An excellent example of farsighted planning in action is the $1.5 billion Freeman Hrabowski Scholars Program, which the Howard Hughes Medical Institute (HHMI) launched in 2022. As described by Inside Higher Education, the program “will select 150 early-career scientists over the next decade, appointing 30 every other year.” Support for them is extensive: “Each selected scholar will receive $8.6 million over a 10-year period, including full salary and benefits, a research budget, scientific equipment, mentorship training, and professional development. Scholars will be appointed to five-year terms with the possibility of renewal.” According to HHMI’s description, the program “advances diversity in academic science by supporting early career faculty with potential to become leaders in their research fields and effective mentors of trainees from races and ethnicities currently underrepresented in US science.” By developing and investing in leaders over the long term, this program will inevitably bring changes to the wider ecosystem as they mature. Thus, its institution-centered programming will increase inclusivity while challenging organizational norms and practices.
Understand the history and context of MSIs to build research capacity. Stakeholders who seek to partner with MSIs need to recognize that each institution has a unique history and context, particularly as those characteristics persist in its infrastructure and assets. HBCUs, for example, were long denied access to federal funding for infrastructure and STEM research facilities that were made available to historically white land-grant universities. This inequity reduced HBCUs’ ability to access federal research funding and develop research capacity over time.
To build this research capacity, funders should shift from supporting participation or recruitment of individuals to broadening equity by, for example, funding development of up-to-date research infrastructure and facilities.This shift would address and support funding mechanisms that center on building research and institutional capacities at historically underfunded institutions. We contend that research capacity extends beyond a single scientific project. Rather, it includes investments in institutional research infrastructure (laboratories, data storage and retrieval systems, libraries, and talent), faculty development and ongoing support, external partnerships with other stakeholders including industry, and leadership succession at all levels across the institution.
Funders should also recognize that the effects of historical inequities can and do impact future projects. For example, industry-academia partnerships require a shift in the way “business as usual” is conducted, measured, and supported. As STEM project durations vary, so should definitions of impact, return-on-investment, and other key metrics.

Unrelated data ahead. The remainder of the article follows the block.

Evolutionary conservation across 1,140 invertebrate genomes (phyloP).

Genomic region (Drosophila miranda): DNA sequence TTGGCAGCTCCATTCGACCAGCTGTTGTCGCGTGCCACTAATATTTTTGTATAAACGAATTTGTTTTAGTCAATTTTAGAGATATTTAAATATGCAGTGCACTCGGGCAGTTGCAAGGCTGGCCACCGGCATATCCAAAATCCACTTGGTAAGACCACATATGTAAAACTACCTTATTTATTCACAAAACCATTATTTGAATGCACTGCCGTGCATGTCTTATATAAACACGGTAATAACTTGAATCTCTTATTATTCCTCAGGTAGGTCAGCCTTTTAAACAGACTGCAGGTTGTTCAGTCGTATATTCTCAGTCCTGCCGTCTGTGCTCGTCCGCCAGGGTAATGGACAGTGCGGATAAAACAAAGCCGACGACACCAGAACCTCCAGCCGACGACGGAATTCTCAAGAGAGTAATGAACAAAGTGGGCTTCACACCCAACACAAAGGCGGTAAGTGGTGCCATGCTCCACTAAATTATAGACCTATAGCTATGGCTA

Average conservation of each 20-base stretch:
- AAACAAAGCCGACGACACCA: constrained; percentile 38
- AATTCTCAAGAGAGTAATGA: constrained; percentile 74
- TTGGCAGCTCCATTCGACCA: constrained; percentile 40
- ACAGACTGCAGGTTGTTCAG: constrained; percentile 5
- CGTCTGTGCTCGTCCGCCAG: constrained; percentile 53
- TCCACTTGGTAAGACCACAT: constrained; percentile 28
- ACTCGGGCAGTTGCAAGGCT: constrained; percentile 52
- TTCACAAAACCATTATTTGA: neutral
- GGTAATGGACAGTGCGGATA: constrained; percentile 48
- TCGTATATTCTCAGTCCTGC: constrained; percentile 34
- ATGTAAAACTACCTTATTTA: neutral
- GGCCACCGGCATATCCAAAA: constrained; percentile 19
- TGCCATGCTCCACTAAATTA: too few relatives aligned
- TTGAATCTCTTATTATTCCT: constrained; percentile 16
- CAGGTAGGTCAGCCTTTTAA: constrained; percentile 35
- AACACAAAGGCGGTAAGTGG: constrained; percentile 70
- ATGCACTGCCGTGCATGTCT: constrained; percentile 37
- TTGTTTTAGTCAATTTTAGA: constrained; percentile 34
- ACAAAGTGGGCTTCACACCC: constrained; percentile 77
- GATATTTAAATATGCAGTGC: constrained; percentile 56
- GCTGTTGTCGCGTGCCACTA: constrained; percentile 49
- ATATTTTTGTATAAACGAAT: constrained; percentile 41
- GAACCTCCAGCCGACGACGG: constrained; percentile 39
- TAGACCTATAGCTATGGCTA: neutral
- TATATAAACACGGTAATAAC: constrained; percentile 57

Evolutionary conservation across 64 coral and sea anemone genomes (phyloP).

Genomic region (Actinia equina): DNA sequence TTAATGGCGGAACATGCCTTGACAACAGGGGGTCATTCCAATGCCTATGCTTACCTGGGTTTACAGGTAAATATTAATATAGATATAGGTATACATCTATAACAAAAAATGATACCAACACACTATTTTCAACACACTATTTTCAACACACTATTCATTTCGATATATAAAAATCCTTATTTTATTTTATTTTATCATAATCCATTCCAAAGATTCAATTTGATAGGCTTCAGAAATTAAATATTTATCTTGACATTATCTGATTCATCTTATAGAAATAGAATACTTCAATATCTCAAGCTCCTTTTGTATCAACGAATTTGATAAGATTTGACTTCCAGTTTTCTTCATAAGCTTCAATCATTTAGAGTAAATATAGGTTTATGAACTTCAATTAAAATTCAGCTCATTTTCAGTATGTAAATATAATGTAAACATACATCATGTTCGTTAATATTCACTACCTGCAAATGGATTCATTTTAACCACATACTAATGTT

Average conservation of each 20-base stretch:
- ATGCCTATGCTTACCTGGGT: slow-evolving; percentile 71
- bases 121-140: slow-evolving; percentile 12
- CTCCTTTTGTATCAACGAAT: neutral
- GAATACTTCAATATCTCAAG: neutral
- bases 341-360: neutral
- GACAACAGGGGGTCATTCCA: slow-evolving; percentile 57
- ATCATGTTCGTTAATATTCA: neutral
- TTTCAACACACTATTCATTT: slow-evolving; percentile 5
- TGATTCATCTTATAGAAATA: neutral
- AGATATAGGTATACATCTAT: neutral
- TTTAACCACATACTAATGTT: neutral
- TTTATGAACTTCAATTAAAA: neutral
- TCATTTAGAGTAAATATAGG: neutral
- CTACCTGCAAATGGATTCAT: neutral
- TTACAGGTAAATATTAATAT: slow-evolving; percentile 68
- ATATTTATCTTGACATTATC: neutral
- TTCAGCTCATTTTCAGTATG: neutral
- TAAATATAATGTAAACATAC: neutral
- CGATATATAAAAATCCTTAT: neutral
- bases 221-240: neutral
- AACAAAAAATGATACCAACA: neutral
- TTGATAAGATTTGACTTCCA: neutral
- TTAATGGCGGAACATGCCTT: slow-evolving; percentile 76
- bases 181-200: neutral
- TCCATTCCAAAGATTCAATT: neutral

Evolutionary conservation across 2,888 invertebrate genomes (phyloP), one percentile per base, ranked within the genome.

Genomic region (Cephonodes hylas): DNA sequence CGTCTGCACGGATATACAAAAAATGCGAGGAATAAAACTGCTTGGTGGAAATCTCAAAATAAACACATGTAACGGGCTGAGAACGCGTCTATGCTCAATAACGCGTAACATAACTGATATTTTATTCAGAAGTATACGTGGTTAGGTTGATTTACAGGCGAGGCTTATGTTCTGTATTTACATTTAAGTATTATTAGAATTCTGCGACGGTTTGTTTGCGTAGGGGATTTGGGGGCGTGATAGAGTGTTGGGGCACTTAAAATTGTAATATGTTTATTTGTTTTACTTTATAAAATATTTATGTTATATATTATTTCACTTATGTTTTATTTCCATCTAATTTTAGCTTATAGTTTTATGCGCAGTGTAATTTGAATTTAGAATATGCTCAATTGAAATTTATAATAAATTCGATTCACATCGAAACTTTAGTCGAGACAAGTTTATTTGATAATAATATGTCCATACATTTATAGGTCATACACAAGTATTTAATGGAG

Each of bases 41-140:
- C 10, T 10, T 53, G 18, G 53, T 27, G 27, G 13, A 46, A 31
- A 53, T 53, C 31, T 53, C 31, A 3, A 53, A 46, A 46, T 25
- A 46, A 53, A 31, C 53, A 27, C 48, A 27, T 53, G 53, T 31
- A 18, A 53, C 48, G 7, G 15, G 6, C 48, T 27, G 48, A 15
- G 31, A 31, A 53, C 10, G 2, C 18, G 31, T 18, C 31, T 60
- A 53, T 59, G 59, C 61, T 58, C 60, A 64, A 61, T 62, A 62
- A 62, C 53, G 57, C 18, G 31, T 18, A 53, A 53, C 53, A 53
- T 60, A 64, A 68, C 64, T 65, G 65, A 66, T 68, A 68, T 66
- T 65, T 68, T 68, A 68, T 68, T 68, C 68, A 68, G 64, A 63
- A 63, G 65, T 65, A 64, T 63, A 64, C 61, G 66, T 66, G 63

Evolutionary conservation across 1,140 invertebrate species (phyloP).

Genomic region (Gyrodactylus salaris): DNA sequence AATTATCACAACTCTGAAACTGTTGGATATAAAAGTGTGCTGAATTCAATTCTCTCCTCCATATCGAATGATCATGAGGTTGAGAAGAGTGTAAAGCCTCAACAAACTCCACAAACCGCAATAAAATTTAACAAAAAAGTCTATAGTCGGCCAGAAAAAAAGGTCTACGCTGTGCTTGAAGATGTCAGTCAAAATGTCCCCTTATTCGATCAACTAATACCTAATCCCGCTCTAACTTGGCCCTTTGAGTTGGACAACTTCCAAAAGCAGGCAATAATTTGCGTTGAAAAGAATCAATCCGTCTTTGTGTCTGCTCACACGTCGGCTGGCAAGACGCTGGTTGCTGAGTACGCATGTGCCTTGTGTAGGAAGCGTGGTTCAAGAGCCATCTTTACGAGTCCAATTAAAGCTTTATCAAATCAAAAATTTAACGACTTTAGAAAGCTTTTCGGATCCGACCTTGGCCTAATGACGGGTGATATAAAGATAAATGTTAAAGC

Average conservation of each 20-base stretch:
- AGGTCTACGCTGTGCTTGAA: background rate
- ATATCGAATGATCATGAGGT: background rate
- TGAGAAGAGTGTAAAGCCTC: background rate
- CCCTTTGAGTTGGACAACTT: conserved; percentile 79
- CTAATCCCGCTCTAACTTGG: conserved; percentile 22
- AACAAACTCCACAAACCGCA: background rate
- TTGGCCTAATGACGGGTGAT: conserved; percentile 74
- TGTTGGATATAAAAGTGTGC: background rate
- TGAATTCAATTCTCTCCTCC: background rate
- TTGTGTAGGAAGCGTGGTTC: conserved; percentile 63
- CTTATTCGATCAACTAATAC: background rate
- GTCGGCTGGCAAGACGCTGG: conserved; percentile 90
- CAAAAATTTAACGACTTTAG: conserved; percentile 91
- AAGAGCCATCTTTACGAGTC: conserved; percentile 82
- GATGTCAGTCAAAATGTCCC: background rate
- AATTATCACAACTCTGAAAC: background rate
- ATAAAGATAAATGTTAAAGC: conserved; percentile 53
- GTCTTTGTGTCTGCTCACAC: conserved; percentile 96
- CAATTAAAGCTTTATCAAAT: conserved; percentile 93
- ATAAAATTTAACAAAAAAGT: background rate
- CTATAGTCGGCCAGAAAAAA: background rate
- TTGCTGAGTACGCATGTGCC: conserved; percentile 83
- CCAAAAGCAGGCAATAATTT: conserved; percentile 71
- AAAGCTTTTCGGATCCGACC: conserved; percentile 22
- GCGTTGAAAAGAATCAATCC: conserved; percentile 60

Build initiatives on MSIs’ successes. Funders and stakeholders should build and improve on initiatives already in progress, putting MSIs in a position to lead partnerships. For example, the NSF Computer and Information Science and Engineering Minority-Serving Institutions (CISE-MSI) Research Expansion Program bolsters inclusion by working with existing federal agencies’ processes and structures. The CISE-MSI initiative involved years of community listeningsessions and visioning workshops with HBCUs, Hispanic-serving institutions, and tribal colleges and universities, with the later addition of the American Society for Engineering Education. With this bottom-up development approach, the CISE-MSI program launched in 2020 with the intent of building systemic research capacity at MSIs rather than just counting who participates. The question is not simply one of changing the capacities of MSIs; NSF program directors who are leading such efforts must be committed to advocating inside their agencies. With proper support infrastructure, MSIs are well poised to fully own their cocreation processes, and they have unique knowledge that can improve the ecosystem as a whole.
Build trust and mutual respect between partners. The CISE-MSI program demonstrates another fundamental principle: the importance of building relationships based on trust and mutual respect with MSIs, while putting MSIs in a position to lead core research pilot initiatives. Productive partnerships are based on a keen and well-communicated understanding of variances in timeline, impact, and vision of success, and trust is critical to navigating these complexities. Leaders at funding institutions must model how program officers and others can gain trust and establish relationships with MSIs. The program’s fundamental tenets include engagement with the community during initial stages of development, commitment to MSIs’ leading internal organizational and external stakeholder partnerships, and expansion to reinforce pilots to the fundamental core initiatives to support building research capacity. For example, one CISE-MSI project leverages partnerships with seven HBCUs and three national research laboratories to support artificial intelligence and cybersecurity research, with Hampton University serving as the lead principal investigator.
The Eddie Bernice Johnson INCLUDES National Network is in the early stages of driving systemic change. However, achieving its goals requires much more commitment and collective, intentional strategies and action across all sectors. Achieving the program’s goal of inclusive excellence across the United States will have benefits that go far beyond individual people, specific schools, or even whole communities; indeed, it promises to transform the outcomes of science itself. At the end of her long career, Congresswoman Eddie Bernice Johnson explained the far-reaching benefits of the vision she embedded in years of legislation as well as in the landmark CHIPS and Science Act: “Talent can be found anywhere, and we don’t want to miss that talent. We want to broaden opportunities, decentralize, so that inclusiveness can be felt in every part of the country. The more inclusion we have in science, the better outcomes we’ll get.”